J Psychosom Res. 2009 Nov;67(5):449-55. Epub 2009 Apr 1.


Subjective theories of illness and clinical and psychological outcomes in patients with irritable bowel syndrome.


Riedl A, Maass J, Fliege H, Stengel A, Schmidtmann M, Klapp BF, Mönnikes H. Division of Hepatology, Gastroenterology, and Endocrinology, Department of Medicine, Charité-Universitätsmedizin Berlin, Campus Virchow, Berlin, Germany. This email address is being protected from spambots. You need JavaScript enabled to view it.



OBJECTIVES: Patients' ideas about the nature, cause, and treatment of their illnesses are part of the complex process of coping with illness. To date, limited research on subjective theories of illness in patients with irritable bowel syndrome (IBS) has been performed. The aim of the study was to investigate patients' subjective theories of illness and how these are related to clinical and psychological outcome criteria, in particular IBS symptom severity and quality of life.


METHODS: Eighty-eight patients with IBS, as defined by Rome III criteria, were administered a battery of questionnaires to collect the following data: sociodemographic variables, subjective theories of illness (Subjektive Krankheitstheorien, Cause Questionnaire), anxiety (Hospital Anxiety and Depression Scale), depression (Beck Depression Inventory), quality of life (SF-12), and IBS symptoms (Questionnaire for Gastrointestinal Symptoms).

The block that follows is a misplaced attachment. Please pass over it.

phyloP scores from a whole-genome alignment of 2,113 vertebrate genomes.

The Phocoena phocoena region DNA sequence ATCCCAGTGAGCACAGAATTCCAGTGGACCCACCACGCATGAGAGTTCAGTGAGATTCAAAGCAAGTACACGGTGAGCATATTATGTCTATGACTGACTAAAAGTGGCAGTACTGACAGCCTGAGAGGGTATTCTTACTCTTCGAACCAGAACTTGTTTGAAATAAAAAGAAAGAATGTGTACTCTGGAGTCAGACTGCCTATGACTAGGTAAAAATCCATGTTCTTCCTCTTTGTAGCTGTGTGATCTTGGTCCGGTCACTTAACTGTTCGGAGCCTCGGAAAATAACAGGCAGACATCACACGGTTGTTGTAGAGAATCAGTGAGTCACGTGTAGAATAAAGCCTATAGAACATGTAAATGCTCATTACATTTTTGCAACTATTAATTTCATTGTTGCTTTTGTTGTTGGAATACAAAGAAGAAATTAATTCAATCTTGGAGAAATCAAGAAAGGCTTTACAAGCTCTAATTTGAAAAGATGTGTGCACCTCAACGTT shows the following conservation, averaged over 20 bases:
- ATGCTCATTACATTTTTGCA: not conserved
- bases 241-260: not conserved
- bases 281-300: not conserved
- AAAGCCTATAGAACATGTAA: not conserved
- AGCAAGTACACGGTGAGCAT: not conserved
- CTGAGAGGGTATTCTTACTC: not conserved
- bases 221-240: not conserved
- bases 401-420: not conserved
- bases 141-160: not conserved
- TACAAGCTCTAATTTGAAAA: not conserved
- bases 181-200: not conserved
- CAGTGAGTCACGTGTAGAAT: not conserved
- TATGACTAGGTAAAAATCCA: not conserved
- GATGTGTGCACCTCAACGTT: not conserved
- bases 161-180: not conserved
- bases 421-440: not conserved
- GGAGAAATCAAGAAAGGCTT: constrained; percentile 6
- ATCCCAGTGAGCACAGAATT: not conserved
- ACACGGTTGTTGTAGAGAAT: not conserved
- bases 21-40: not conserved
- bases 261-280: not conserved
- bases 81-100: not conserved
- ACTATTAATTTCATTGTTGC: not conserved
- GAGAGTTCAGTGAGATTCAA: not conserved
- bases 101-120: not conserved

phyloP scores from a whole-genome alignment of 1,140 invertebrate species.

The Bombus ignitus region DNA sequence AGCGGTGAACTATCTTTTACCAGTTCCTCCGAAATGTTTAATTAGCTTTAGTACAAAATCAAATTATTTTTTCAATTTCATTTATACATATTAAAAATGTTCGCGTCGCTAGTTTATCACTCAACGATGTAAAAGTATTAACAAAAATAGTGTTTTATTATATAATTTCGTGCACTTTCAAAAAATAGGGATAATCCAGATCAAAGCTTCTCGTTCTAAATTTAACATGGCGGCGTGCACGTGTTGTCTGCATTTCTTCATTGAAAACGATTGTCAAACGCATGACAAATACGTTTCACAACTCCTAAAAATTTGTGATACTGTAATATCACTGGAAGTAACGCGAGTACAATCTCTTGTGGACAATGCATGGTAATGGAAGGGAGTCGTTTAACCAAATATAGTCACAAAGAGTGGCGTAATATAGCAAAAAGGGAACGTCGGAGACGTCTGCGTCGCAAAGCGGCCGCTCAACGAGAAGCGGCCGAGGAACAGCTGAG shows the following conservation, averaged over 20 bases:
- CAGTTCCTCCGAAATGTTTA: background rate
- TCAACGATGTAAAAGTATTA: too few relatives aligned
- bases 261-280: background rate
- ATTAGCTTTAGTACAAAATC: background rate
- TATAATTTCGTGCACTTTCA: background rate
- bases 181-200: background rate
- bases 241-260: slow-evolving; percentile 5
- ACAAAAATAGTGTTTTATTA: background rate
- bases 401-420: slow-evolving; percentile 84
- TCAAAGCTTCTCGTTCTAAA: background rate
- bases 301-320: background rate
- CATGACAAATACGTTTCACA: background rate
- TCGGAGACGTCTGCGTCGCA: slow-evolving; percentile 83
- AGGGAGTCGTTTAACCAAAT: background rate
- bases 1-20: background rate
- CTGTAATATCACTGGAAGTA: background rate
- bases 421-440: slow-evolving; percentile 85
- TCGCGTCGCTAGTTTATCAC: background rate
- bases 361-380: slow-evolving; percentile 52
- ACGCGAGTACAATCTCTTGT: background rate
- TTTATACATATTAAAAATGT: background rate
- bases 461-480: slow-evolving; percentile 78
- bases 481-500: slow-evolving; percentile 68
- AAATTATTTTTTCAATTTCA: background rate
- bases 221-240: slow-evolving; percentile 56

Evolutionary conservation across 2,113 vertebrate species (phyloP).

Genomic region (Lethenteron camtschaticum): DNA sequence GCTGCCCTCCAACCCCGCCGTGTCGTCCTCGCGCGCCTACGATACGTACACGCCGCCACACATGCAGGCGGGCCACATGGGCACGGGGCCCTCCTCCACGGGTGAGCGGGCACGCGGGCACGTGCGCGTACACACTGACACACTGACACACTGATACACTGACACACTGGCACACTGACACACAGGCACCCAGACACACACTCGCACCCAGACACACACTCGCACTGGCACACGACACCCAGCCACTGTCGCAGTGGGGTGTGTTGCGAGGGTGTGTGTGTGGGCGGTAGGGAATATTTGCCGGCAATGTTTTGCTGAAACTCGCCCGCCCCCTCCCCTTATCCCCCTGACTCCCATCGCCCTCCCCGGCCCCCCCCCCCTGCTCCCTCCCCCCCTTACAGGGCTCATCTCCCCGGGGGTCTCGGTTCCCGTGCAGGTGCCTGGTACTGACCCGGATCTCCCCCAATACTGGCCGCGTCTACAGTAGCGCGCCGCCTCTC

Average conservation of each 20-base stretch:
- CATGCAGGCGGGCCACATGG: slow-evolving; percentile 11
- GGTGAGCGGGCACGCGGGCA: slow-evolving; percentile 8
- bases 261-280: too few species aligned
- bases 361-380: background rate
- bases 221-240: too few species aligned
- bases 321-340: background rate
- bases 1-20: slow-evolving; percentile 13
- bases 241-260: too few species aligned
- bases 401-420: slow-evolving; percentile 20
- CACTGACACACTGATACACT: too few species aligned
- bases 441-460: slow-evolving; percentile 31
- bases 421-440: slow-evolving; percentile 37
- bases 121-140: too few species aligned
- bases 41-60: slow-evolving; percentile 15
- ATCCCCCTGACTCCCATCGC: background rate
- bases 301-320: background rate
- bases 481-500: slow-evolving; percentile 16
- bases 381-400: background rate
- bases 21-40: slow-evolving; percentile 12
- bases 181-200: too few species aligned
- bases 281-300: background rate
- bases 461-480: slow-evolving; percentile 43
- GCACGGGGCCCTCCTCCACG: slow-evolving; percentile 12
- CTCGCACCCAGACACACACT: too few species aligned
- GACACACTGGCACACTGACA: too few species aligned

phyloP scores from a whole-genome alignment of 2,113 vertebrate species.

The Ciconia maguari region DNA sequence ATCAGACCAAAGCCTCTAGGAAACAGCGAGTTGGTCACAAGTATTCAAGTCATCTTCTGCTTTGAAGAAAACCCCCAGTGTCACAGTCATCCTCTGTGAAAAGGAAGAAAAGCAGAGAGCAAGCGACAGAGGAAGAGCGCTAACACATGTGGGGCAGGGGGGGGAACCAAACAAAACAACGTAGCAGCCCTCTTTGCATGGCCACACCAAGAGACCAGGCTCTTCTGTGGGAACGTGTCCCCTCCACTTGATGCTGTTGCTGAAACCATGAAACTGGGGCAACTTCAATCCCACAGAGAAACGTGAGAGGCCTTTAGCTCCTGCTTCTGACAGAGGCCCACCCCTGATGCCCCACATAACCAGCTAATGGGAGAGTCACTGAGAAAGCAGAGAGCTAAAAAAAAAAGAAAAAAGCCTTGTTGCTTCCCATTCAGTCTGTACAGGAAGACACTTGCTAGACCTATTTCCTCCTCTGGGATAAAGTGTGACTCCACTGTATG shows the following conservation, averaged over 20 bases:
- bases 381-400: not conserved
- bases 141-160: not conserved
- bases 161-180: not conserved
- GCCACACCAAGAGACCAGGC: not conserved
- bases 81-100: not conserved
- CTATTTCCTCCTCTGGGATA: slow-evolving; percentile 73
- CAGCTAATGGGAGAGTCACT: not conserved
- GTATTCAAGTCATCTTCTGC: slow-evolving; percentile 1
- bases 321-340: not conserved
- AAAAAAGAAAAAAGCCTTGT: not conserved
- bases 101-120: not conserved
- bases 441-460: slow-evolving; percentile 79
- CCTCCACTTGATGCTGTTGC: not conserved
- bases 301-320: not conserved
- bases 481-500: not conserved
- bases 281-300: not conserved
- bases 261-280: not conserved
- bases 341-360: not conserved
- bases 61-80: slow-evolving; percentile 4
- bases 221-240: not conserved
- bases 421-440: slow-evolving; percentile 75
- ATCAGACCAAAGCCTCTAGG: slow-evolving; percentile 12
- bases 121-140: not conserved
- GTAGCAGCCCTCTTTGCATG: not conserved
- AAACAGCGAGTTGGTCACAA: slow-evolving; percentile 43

RESULTS: Almost all patients reported theories of illness reflecting their subjective causal assumptions. The most frequently mentioned causal factors were physical illness, intrapsychic factors, and stress. Patients with mainly somatic attributions had higher IBS symptoms scores (P<.05) and reduced physical quality of life. Intrapsychic attributions were associated with reduced mental quality of life and enhanced physical quality of life (P<.01). All correlations were independent of gender, age, and irritable bowel subgroups.


CONCLUSIONS: Subjective theories of illness can have significant implications for IBS symptom severity, as well as for physical and mental quality of life.


PMID: 19837208 [PubMed - in process]










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